The continued sprawl of New Zealand towns and cities across productive land is a concern. It is a particular concern around Auckland, where the soils and climate support thriving produce, dairying, and bloodstock sectors.
It was great last year to see Federated Farmers chief executive Conor English get behind Auckland Council's plans to make Auckland an "up not out" city.
One of the advantages of Auckland's proposed Unitary Plan for those of us who live in rural areas around Auckland is that it proposes setting a rural urban boundary (RUB) that will hold for the next 30 years.
While around 70 per cent of new housing development is planned to take place within the existing Metropolitan Urban Limit, the RUB consultation will identify additional areas for greenfield housing projects.
The RUB will balance the city's need to provide room for new housing over the coming decades, with the protection of the region's rural environment and businesses from erosion by urban sprawl.
It will give peace of mind to those who live in places like Karaka or Pukekohe that we are safe from ad hoc development. Once the RUB is established, our hope is that the days of landbanker-driven development will be behind us.
Consultation on the Southern RUB late last year focused on various options for the areas south of Manukau City. Two of the options proposed development close to public transport options. The other three options seemed to some degree to rely more on car-based transport. Many in our community had their say. It seemed like a good process. Then it all changed.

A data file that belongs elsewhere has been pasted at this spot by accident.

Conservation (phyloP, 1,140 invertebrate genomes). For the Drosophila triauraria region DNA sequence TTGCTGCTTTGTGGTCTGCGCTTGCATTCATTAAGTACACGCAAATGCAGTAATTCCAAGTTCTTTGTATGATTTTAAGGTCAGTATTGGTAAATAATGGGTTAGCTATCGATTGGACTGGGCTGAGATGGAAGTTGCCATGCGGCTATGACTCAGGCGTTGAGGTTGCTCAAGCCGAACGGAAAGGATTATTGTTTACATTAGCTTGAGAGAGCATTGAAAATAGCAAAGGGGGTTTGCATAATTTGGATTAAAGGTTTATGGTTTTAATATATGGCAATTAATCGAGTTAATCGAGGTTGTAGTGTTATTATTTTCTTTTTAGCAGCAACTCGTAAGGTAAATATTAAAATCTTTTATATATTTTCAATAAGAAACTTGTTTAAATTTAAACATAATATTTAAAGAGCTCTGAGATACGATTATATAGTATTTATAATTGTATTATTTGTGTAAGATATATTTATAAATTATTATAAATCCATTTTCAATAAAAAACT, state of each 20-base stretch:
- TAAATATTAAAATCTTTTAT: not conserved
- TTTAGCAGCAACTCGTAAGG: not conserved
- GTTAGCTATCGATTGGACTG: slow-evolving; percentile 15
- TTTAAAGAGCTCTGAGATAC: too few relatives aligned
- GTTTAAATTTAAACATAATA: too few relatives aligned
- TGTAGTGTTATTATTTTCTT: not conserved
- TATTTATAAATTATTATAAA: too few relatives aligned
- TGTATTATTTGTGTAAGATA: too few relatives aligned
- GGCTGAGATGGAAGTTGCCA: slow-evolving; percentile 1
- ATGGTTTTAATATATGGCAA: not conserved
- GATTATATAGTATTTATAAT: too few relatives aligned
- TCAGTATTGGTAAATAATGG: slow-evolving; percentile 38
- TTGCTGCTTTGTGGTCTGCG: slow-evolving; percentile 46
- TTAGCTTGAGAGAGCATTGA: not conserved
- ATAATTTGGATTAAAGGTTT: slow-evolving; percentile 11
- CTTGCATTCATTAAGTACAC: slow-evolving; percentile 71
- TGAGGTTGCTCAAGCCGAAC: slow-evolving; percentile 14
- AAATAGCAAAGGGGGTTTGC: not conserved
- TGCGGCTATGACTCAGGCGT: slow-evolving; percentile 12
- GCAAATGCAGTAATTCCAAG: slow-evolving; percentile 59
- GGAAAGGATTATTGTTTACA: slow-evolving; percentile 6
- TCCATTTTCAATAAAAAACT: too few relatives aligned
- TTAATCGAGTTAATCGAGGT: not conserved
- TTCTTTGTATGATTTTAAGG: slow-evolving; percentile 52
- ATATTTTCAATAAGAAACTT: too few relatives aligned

In February the Weymouth and Karaka communities discovered that a massive bridge from Karaka to Weymouth, which would put a four- to six-lane highway straight through the heart of the Weymouth peninsula, was suddenly on the cards. West Karaka was suddenly on the map for development.
Apparently a "collective" of Karaka landowners had approached the council with this idea. The five options on which the council had consulted were changed. On the council website today, just three options for the Southern RUB are up for consultation. Each carries a dotted line for a bridge across the Pahurehure Inlet from Karaka to Weymouth.
Many Karaka residents feel blindsided. From where we sit, it looks as though the voice of a few individuals has had disproportionate influence on a process to which so many people contributed. This has had a very negative impact on the residents' trust in the Auckland City Council's transparency and due process.
At a public meeting in Weymouth many residents there thought that the development proposals would have wide support on the Karaka side of the inlet. It's true that if north and west Karaka were earmarked for future development, this could be a financial bonanza for those of us who own land in the area.
I was able to say that most of us are not interested in selling off our land, even if it would be to our financial advantage. We want to keep Karaka green. We think it is worth fighting for the preservation of productive farmland. Some of the farms in this area have been in the same families for decades.
It is worth fighting for the continued development of showcase thoroughbred studs, an industry that contributes millions of export dollars every year. It is worth protecting the Manukau Harbour, and building on all the good work done to restore it.
We also see little sense in a development in a car-choked region that is at a distance from public transport, would require enormously costly infrastructure support and would have a devastating impact on two existing communities.
Deb Milliken lives in Karaka on the southern fringe of Auckland.